With Differentiated Instruction, Parallel Tasks give every student the chance to demonstrate Big Ideas.
Here, a student demonstrates time concepts using paper, computer technology, and a manipulative
This is the fourth post in a series that looks at "holistic" approaches to Math Learning within the Ontario Curriculum.  
Last time, we agreed that all learning, including Math learning, needs to be Culturally Responsive, as it recognizes and honours each students' lived experience and reflects their lived realities in the life of the Math classroom.  

To ensure success in the Math classroom, teachers need to begin to do things differently.  As holistic, or constructivist, or culturally responsive pedagogy suggests, students come first, not the curriculum.  After years of trying to bend the student to fit the curriculum, holistic educators agree that we need to bend the curriculum to fit the student, because: 


Sameness is not Equality

The key to ensuring equity then, is to 'differentiate' the curriculum so that all students can succeed.  

Teachers need to be aware of unspoken biases that limit learning: "when teachers are aware of their students' prior knowledge and experiences, they can consider the different ways that students learn without pre-defining their capacity" (Ministry of Education, 2008, p. 1). 

Starting Point: Gather prior assessment data, otherwise known as "Assessment for Learning" or "Diagnostic Assessments"

Differentiating, which is "an organized yet flexible way of proactively adjusting teaching and learning to meet kids where they are" (Ministry of Education, 2008, p. 1), is as simple as assessing a child ahead of time to find out what they already know, and developing suitable instruction to move them forward from that place of prior learning.

By 'diagnosing' a student's current level of knowledge and skill, a teacher can avoid re-visiting learned material--which risks boring the student into disengagement--or confusing the student with difficult material, which risks alienating the student through frustration.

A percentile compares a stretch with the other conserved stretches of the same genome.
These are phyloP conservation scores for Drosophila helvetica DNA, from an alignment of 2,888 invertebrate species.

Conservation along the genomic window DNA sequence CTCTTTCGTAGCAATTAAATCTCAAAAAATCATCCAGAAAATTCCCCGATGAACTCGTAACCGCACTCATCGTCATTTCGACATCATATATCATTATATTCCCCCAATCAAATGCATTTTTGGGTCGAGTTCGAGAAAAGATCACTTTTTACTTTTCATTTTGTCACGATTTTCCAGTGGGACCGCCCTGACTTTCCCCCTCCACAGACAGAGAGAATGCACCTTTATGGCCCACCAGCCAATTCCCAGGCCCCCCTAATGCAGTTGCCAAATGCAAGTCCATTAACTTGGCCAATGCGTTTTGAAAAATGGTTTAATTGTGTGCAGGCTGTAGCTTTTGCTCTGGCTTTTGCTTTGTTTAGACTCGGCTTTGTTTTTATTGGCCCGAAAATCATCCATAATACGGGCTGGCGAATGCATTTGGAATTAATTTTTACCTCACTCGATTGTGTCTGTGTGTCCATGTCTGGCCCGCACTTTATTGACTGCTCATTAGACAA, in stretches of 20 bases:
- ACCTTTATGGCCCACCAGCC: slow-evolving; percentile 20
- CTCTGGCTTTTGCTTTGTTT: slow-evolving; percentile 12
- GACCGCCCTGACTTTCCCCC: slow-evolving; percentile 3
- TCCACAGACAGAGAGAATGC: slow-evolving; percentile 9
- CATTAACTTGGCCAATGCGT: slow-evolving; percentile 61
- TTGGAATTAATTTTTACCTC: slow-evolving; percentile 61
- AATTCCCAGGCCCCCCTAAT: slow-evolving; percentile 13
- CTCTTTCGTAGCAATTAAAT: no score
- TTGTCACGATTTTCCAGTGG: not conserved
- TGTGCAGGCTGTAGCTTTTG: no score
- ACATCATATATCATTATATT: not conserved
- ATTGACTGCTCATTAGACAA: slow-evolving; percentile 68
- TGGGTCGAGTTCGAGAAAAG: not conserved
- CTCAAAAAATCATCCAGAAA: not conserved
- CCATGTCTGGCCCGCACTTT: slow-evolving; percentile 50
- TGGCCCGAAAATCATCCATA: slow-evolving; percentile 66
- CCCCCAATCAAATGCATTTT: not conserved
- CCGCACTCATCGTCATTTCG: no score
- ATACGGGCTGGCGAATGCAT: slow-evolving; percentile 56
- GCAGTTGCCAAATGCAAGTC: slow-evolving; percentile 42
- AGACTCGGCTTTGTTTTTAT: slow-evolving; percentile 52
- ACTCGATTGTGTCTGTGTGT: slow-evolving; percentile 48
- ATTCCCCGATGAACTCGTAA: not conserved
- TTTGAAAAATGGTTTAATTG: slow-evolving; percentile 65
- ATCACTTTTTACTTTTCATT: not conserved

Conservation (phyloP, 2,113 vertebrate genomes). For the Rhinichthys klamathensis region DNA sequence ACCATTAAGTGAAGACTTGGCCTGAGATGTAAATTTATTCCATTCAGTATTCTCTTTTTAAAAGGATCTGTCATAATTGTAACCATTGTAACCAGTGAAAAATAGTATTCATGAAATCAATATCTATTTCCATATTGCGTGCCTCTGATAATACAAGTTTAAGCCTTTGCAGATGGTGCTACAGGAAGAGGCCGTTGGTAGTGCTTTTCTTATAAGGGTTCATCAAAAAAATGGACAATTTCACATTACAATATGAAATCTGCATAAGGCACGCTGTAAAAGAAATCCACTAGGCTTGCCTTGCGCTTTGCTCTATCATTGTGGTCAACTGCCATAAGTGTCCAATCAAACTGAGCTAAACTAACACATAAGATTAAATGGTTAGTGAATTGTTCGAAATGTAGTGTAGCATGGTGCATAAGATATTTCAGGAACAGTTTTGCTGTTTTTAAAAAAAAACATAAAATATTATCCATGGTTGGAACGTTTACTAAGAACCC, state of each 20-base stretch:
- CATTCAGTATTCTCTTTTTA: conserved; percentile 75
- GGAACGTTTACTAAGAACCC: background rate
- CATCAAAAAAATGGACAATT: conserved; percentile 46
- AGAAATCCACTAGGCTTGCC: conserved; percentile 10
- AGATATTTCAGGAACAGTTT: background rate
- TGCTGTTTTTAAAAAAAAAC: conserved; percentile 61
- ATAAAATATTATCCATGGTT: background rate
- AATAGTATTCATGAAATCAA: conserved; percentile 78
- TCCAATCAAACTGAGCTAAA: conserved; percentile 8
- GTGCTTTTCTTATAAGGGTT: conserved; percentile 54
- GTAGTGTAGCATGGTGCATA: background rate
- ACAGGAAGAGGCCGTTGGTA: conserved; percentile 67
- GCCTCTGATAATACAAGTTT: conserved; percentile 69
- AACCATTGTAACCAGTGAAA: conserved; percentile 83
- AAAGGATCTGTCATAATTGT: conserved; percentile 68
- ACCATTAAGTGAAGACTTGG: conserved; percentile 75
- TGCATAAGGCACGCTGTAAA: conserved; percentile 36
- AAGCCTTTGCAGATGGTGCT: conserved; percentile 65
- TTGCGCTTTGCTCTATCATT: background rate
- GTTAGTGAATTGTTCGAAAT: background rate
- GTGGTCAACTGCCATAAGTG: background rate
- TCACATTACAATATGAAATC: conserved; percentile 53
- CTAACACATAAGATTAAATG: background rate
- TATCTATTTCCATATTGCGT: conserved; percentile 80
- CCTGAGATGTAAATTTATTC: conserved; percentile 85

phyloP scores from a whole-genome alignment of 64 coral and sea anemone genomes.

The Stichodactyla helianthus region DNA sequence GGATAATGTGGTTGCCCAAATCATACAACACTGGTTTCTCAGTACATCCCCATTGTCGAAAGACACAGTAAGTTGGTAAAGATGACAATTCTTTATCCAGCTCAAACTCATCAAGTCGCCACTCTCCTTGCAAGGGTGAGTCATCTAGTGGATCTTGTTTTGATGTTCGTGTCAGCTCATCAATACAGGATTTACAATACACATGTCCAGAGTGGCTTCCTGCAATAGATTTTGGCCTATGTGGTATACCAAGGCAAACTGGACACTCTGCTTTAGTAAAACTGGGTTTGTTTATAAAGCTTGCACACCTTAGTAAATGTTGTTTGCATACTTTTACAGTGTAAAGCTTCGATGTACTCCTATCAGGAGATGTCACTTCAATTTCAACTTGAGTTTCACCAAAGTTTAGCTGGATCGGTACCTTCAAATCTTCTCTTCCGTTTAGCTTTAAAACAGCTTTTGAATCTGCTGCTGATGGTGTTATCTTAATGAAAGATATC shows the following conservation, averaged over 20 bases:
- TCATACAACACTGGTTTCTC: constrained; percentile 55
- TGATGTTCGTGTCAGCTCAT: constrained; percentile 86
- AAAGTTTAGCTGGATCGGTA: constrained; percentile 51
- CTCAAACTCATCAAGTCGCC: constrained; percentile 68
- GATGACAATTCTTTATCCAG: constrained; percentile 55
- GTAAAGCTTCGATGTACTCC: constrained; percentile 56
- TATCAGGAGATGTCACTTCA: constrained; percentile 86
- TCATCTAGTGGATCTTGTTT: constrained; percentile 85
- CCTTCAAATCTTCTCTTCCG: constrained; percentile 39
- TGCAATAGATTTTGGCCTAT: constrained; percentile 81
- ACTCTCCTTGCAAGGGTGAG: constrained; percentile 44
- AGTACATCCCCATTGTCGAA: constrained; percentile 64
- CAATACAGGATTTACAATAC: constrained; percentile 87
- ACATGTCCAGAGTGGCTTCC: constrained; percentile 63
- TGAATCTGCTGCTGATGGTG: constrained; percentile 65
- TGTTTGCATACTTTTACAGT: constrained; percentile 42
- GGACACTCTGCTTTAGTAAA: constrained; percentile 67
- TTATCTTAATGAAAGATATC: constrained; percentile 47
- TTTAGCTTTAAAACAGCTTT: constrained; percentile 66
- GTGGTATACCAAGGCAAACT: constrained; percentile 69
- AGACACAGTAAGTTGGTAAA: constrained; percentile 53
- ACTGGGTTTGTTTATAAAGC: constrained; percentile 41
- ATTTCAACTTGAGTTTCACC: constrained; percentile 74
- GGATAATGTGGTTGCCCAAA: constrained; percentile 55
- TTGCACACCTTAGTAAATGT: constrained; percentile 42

By aiming neither too high nor too low, teachers can find a target zone--what theorist Vygotsky called the 'Zone of Proximal Development' (Ministry of Ontario, 2008, p. 1)--and meed the need of every child in the classroom.

Every child learns. It's what we want, right? But it's a lot of work.



Managing the Workload: Lesson Planning and Differentiation

So, how does a teacher manage the planning required to 'differentiate' for every student in a classroom? 
  • Focus on key concepts, otherwise known as the "Big Ideas" in the curriculum.
  • Develop "Open Tasks" - design problem solving activities that can be solved using a broad selection of strategies
  • Develop "Parallel Tasks" - design two--or more--similar tasks that meet a variety of needs and that both focus on learning the same key concept, but address the concept at different levels of sophistication 
  • Develop multiple ways of responding, so that students can demonstrate and display their learning in personally relevant ways
  • Use a Problem Solving Model to guide all students as they approach a task from multiple perspectives
Over the past four weeks, we have looked at how a 'holistic' approach to education can support students in the Math classroom.

Next we'll turn our attention to less 'theoretical' concepts, and talk about instructional strategies that can help kids succeed in Math.  All of the strategies coming up, though, will reflect back on these approaches: 

  • Holistic Education
  • Constructivist Learning
  • Culturally Responsive Pedagogy
  • Differentiated Instruction
I hope you'll continue to join us!



Coming Up Next Week: http://www.teachableconcepts.com looks at the role of Big Ideas for creating student voice in the Math Classroom.
Please check back in!
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Post #4 References

Ministry of Education. (2008). "Differentiating Mathematics Instruction". The Literacy and Numeracy Secretariat Capacity Building Series. 
 https://www.edu.gov.on.ca/eng/literacynumeracy/inspire/research/different_math.pdf.